§ Probably the most seen cartoonist reaction was R. Crumb’s, above, (followed by Aline Kominsky-Crumb’s).
And, in a perfect example of the long-simmering axe grinding I alluded to above, Crumb used his cartoon as the chance to rag on animator Ralph Bakshi, whose cartoon adaptation of Fritz the Cat back in the day did not please Crumb. Anyway, this was followed by a long interview with Crumb in the Observer. MUST READ!
We don’t have a context for this tradition here, merciless, political satire. One thing I keep noticing is commentators here are pointing out that the cartoons were very offensive and insulting. It’s as if we don’t understand that was by design. Very intentionally offensive, and very clear about why that couldn’t be compromised. That’s the part we don’t get, as Americans. It’s like, “Why did they have to be so mean?” It’s a French thing, yeah, and they value that very highly here, which is why there’s like a huge amount of sympathy for the killing of those guys, you know, huge demonstrations and crowds in Paris – people holding up signs that say, “Je suis Charlie.” Even here in the village where I live, we had a demonstration yesterday out in front of the town hall. About 30 people showed up and held up “Je suis Charlie” signs. Were you there? Yeah, I went to it, sure. Since I’m the village cartoonist, I had to go. [Laughs.]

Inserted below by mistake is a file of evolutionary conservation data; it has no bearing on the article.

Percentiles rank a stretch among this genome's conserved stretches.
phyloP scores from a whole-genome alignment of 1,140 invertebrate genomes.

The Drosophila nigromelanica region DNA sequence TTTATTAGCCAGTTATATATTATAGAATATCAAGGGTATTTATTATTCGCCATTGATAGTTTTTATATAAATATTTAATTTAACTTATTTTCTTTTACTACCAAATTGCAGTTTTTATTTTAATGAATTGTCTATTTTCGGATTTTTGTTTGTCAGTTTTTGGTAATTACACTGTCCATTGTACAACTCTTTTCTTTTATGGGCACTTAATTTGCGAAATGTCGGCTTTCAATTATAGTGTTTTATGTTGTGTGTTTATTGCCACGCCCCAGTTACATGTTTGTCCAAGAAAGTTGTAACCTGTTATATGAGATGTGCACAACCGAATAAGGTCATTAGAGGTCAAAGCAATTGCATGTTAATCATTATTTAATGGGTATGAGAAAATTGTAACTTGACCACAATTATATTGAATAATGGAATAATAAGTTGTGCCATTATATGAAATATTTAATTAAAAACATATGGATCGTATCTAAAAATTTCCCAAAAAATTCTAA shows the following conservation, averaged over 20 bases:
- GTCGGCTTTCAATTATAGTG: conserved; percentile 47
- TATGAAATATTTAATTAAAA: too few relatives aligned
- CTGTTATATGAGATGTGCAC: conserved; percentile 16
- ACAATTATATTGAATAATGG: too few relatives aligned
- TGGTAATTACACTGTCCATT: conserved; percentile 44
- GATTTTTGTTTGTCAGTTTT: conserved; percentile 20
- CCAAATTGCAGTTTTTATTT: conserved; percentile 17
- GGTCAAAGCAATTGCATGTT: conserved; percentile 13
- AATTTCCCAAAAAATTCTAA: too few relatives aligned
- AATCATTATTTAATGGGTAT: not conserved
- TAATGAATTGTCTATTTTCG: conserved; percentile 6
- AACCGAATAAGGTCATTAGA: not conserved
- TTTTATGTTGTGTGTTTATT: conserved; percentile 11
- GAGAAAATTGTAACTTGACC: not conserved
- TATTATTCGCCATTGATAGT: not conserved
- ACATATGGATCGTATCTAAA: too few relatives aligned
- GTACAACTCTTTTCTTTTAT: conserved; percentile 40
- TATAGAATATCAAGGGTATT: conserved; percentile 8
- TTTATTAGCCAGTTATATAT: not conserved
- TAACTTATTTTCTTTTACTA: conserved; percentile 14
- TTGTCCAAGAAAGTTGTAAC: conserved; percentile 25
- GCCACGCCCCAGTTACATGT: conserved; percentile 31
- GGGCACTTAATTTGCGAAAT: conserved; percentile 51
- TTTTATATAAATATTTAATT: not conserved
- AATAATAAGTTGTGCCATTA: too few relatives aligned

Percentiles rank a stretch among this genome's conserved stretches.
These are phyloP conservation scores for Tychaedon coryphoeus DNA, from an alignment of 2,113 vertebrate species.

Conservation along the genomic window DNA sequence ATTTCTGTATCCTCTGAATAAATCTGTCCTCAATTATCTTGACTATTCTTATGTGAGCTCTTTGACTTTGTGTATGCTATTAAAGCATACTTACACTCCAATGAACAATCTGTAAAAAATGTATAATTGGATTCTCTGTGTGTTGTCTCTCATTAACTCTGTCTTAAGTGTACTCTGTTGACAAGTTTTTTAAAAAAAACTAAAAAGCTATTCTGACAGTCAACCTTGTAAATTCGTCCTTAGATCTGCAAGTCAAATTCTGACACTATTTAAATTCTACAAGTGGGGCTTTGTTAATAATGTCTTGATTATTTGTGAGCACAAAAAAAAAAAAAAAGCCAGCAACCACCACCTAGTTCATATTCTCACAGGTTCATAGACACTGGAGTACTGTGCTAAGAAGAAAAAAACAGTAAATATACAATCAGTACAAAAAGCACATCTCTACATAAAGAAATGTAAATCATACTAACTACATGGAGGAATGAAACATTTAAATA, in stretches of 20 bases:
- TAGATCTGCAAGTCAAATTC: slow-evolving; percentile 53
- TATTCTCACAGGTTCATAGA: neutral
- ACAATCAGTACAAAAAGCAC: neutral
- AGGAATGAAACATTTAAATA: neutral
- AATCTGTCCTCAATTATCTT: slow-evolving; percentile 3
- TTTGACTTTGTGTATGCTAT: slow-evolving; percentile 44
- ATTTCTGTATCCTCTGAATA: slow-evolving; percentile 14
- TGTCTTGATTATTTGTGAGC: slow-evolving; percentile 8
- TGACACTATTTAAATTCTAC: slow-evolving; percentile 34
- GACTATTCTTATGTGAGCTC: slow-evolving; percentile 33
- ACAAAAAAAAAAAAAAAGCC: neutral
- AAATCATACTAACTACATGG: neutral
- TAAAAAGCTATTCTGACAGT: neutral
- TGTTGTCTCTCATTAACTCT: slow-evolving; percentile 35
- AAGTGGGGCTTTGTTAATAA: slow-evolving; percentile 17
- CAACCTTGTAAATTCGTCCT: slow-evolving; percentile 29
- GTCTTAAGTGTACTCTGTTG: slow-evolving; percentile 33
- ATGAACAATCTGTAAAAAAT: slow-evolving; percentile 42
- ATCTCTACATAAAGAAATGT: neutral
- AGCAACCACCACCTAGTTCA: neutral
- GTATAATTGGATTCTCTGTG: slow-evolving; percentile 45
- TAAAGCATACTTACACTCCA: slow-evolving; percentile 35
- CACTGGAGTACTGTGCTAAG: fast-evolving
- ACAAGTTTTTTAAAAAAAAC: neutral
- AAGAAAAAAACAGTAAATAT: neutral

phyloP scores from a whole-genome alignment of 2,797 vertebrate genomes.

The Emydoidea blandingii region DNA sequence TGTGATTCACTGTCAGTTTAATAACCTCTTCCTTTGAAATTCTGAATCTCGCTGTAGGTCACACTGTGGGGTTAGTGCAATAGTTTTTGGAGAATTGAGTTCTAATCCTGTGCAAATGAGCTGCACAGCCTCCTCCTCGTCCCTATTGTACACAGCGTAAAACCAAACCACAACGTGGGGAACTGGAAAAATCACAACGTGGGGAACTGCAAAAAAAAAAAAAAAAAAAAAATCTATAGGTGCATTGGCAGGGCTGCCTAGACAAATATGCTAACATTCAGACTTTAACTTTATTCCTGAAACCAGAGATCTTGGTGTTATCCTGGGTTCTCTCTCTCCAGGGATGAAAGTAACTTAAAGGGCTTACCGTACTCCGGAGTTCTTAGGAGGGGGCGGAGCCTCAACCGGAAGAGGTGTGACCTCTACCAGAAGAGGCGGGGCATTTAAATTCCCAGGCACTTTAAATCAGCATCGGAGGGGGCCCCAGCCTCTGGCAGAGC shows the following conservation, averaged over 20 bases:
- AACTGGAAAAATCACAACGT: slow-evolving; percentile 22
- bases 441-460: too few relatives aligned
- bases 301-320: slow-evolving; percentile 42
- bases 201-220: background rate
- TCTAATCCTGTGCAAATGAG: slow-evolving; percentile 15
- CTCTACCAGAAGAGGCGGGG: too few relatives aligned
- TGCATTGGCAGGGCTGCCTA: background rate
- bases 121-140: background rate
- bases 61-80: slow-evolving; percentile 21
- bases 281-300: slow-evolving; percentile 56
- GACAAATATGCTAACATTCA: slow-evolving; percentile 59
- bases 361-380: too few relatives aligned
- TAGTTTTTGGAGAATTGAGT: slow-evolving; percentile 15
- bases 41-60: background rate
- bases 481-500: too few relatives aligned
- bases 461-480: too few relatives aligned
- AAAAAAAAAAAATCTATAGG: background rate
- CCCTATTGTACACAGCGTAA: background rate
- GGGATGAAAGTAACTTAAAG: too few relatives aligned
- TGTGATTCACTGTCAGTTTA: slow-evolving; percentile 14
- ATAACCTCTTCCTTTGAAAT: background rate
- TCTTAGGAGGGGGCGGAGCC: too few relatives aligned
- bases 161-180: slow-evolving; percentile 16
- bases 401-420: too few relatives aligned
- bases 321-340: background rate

Related, Crumb’s old publisher Ron Turner, stands up for satire’s right to be offensive.